This is M83’s best album, and I say this with absolute certainty and I am taking into account that M83’s career is likely far from over. So yeah, when all the dust settles, and everyone’s off re-listening and re-evaluating their discography, you guys heard it here first. You can attribute this because of the differences that separate Hurry Up, We’re Dreaming from the M83 albums that preceded it:
1. M83 have always had a penchant for pretentious album titles – remember Dead Cities, Red Seas & Lost Ghosts? Remember Before the Dawn Heals Us? Remember the silly mathematical equation of Saturdays = Youth? Hurry Up, We’re Dreaming is the first album title since their debut (or that ambient one that no one can or should remember) that doesn’t give me an eye-roll when I say it aloud.
2. This is the first M83 album that sounds like an M83 album. To recap, it was Anthony Gonzalez’s half-hearted attempts at recreating Loveless that captured the cold, calculating hearts of Pitchfork with 2003’s Dead Cities and continued onto Before the Dawn Heals Us. He also tried his hand at Brian Eno’s ambient antics on the latter, that culminated in the aforementioned ambient album, Digital Shades [Vol. I], whose sequel is probably and hopefully never going to arrive. With Saturdays = Youth – the best M83 album before this one came along – he dropped the Kevin Shields impersonations but picked up some Kate Bush ones. Hurry Up, We’re Dreaming draws on 80s music, obviously, but it never sounds like any of the artists I just mentioned.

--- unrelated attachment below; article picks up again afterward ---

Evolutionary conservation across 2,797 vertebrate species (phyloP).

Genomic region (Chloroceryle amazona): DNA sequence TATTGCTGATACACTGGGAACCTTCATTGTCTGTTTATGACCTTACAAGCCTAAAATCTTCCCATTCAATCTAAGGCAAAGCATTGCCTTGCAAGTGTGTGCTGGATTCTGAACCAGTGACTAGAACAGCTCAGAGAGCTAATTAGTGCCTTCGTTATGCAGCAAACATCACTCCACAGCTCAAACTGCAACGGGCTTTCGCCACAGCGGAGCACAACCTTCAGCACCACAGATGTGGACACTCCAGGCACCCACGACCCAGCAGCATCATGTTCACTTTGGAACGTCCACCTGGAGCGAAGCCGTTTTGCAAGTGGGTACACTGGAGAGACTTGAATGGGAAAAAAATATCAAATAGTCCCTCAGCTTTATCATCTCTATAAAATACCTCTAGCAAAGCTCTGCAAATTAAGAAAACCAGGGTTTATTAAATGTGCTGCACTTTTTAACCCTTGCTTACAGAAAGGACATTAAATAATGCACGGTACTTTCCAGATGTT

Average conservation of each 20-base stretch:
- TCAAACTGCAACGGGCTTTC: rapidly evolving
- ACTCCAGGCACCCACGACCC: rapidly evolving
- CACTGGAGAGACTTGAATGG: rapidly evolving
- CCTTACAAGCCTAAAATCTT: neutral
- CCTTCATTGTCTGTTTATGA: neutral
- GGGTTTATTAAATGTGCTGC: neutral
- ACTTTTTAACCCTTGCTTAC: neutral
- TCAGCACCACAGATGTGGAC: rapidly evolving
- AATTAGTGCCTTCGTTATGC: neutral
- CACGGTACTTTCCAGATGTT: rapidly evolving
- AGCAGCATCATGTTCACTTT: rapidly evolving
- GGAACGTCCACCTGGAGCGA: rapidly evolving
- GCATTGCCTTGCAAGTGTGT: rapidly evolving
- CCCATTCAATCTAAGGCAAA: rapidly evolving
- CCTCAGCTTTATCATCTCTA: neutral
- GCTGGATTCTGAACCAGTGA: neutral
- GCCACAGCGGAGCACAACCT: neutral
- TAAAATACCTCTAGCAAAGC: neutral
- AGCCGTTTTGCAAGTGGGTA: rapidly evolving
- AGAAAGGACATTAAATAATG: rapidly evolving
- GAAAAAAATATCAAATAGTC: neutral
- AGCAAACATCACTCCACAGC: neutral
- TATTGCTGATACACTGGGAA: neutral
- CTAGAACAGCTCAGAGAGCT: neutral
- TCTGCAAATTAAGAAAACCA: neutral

3. For the first time in his career, Anthony Gonzalez pushes his vocals to the forefront. Before this, he drowned his own diffidence in heavy processing, heavy accents, additional vocals and additional instruments. In this case, if you play this album loudly on your stereo and close your eyes, with the right mindset (I’m not necessarily talking about drugs; I just mean a positive and open mind – though drugs work too), you can practically feel yourself standing in a huge crowd and watching these guys live, shouting along to Gonzalez’s hooks that beg you to shout along in the first place. When the monologue of “Intro” ends and he takes center stage and yells “CARRY ON!”, it’s a hugely affecting moment. The same goes for the entrance of Zola Jesus’ distinctive and masculine-tinged voice at the 2:04 mark of the same song, or his “NO TIME!” on the crystal acoustic ballad of “Wait.” Hell, even the memorably synth riff from “Midnight City” – the driving mechanism of the track – are his vocals, just heavily distorted.